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Robe Pointes Help Mirror BMW 7 Launch in Shanghai
China – Lighting and visual artist Christopher Bauder from Berlin based WHITEvoid was asked to reimagine his ground-breaking ‘Mirror Mirror’ kinetic lighting installation for the 2019 world premiere of the new BMW 7 series which took place in Shanghai, China.
He used 52 circular shaped Kinetic Lights mirror disks which worked in conjunction with 42 synchronised Robe Pointe moving lights plus one MegaPointe to stun the 500 VIP guests in the majestic former industrial environment of the West Bund Art Centre, Shanghai.
Christopher was commissioned by show producers China Kingway for whom he’d previously delivered the initial ‘Mirror Mirror’ in 2018 as a stand-alone segment making up Apologue 2047/2, a work directed by Chinese film director and former cinematographer Zhang Yimou.
This time, the show was directed by Mr Bao, CEO of China Kingway assisted by LuLu He and also featured a special electronic soundscape by composer Kanding Ray, combined with a live performance by famous Chinese sheng player Wu Tong. The sheng is a traditional Chinese mouth-blown free reed vertical pipe wind instrument.
Christopher was delighted to look at ways he could adapt Mirror Mirror to meet this brief and work in this dynamically different context.
The show needed to highlight the styling and proportions of the cars and create a great ambience and anticipation for the reveal, so they developed a series of three-dimensional tableaux that would interplay with artefacts from automotive environments, like streets, landscapes, architecture and nature.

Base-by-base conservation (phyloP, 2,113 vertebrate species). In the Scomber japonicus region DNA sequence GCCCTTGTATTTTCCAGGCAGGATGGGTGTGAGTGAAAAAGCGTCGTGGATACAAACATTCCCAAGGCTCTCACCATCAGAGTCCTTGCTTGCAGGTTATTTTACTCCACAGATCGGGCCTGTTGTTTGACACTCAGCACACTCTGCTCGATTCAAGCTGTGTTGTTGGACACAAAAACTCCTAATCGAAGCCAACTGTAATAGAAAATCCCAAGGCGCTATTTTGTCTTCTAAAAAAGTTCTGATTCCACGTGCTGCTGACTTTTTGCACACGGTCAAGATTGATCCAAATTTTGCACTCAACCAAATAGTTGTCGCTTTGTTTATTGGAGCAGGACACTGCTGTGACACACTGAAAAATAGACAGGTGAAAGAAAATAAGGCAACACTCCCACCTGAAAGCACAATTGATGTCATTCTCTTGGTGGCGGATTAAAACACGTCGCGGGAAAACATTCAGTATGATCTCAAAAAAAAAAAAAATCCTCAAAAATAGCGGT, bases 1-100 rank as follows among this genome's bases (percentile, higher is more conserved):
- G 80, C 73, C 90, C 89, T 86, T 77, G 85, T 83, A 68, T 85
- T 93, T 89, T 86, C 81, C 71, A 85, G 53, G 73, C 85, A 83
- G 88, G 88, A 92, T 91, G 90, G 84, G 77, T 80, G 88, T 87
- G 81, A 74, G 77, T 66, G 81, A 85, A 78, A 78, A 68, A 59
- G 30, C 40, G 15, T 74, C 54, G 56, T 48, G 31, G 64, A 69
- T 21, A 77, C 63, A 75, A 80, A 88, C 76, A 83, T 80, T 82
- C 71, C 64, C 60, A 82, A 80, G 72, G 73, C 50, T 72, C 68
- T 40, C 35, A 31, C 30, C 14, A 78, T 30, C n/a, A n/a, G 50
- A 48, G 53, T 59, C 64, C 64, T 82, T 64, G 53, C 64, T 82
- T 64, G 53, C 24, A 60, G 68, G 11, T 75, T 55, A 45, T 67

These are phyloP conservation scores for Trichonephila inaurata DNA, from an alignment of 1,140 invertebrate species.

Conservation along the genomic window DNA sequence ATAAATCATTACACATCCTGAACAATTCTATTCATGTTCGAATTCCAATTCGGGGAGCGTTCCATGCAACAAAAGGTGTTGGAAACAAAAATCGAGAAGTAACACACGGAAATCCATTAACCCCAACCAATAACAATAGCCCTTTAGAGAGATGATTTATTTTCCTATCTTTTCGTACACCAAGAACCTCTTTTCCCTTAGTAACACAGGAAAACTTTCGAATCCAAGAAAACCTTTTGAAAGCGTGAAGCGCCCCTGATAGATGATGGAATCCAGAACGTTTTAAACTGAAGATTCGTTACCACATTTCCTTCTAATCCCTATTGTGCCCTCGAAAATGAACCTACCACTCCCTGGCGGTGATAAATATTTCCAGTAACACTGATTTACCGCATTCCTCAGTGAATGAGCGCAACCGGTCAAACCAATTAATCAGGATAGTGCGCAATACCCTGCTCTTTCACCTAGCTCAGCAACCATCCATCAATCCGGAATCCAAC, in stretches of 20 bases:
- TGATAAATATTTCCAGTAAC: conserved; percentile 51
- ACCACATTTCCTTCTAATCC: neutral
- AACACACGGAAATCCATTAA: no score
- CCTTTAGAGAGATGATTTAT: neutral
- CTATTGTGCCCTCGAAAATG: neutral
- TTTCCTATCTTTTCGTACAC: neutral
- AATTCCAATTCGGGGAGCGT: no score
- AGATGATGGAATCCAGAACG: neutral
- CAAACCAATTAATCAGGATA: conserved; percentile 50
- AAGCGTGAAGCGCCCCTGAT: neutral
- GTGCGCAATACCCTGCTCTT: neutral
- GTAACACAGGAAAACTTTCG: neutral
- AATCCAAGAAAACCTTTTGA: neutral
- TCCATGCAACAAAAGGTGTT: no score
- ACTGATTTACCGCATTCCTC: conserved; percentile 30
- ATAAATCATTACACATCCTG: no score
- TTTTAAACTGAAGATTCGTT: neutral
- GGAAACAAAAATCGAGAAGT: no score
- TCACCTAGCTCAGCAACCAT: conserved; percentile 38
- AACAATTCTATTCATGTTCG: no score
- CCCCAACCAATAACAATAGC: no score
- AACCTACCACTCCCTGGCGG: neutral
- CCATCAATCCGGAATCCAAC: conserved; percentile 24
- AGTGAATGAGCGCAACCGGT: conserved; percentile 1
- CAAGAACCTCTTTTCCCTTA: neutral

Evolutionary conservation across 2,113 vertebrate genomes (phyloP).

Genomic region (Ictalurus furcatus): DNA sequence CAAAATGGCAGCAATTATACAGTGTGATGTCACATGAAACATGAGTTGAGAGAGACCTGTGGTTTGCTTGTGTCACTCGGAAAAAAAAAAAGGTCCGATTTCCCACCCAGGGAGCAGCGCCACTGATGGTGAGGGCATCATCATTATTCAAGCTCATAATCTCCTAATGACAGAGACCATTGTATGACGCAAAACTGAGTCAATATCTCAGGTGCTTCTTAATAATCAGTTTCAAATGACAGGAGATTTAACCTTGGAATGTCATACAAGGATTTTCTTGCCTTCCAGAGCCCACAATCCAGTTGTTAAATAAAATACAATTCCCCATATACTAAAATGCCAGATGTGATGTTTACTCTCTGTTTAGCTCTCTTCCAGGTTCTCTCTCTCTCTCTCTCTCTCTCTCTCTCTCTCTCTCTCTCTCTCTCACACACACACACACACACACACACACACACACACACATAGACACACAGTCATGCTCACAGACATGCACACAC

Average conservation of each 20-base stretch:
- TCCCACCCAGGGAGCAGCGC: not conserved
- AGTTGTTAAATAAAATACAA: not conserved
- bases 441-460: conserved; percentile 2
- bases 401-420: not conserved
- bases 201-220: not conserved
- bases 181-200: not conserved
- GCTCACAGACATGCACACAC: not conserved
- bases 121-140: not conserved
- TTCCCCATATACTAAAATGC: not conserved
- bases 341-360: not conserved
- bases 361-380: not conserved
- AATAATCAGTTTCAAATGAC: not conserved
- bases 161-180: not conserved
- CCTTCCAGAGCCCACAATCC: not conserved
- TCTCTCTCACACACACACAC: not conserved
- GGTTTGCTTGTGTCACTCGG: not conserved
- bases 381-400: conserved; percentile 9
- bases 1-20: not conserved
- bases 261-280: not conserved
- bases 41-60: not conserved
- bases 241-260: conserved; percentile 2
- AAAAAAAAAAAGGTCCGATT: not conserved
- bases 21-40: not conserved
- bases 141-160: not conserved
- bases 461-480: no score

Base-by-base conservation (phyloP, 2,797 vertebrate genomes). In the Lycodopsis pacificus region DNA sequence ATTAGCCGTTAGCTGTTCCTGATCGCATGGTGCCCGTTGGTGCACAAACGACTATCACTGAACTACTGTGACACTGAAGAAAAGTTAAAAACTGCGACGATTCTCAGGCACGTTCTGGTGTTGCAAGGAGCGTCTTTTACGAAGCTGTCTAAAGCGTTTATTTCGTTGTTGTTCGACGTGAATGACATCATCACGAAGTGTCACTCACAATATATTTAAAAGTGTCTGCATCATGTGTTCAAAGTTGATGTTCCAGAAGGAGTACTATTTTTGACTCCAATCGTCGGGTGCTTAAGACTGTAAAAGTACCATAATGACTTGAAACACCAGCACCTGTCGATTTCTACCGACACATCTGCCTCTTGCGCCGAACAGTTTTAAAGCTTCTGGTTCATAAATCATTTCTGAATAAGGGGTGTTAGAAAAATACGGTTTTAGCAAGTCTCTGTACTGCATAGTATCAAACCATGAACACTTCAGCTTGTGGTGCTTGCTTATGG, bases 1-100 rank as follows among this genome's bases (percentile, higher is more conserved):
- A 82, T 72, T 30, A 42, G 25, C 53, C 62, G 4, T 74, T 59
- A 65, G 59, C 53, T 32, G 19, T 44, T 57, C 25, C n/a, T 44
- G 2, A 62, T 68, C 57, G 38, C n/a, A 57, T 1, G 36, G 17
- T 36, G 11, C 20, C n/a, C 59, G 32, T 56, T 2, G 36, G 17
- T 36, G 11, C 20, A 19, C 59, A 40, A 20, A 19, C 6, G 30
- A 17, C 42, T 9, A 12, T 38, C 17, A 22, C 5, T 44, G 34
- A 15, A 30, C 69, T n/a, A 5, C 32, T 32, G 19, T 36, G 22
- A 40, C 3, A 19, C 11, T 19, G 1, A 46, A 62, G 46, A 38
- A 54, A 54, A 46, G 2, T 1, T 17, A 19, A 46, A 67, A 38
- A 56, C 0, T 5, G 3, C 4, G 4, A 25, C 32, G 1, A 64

The 52 mirrors, each controlled by three custom Kinetic Lights winches were arranged in a 7x7 grid over the stage with the Pointes rigged in three rows of seven fixtures – 21 a side – on stage left and right of the presentation area.
Unlike previous shows, in this setup they had a completely symmetric and square shaped arrangement that was designed to fit the wider-angle shape of a presentation that was focused on the cars.
The installation covered a surface area of 400 square metres with a volumetric height of eight metres.
The 42 Pointes and single MegaPointe were used to create the 3D light tableaux in different sections of the show.
The first row of Pointes each side was two metres off the floor, the next was 4 and the final one was 6 metres, with around a metre of horizontal space between each fixture.
The MegaPointe was used to create a large ‘7’ sculpted from light using the mid-size beam reducer gobo for the show finale. It was mounted beneath the stage that was covered in a glass sheet so the cars could roll over it.
The MegaPointe beam shot diagonally into the roof and was deflected by a 45-degree mirror which flipped it into a horizontal beam. The end of the beam was defined by a black stopper plate also attached to three of the kinetic winches, enabling the ‘7’ to appear in split seconds out of thin air just like magic!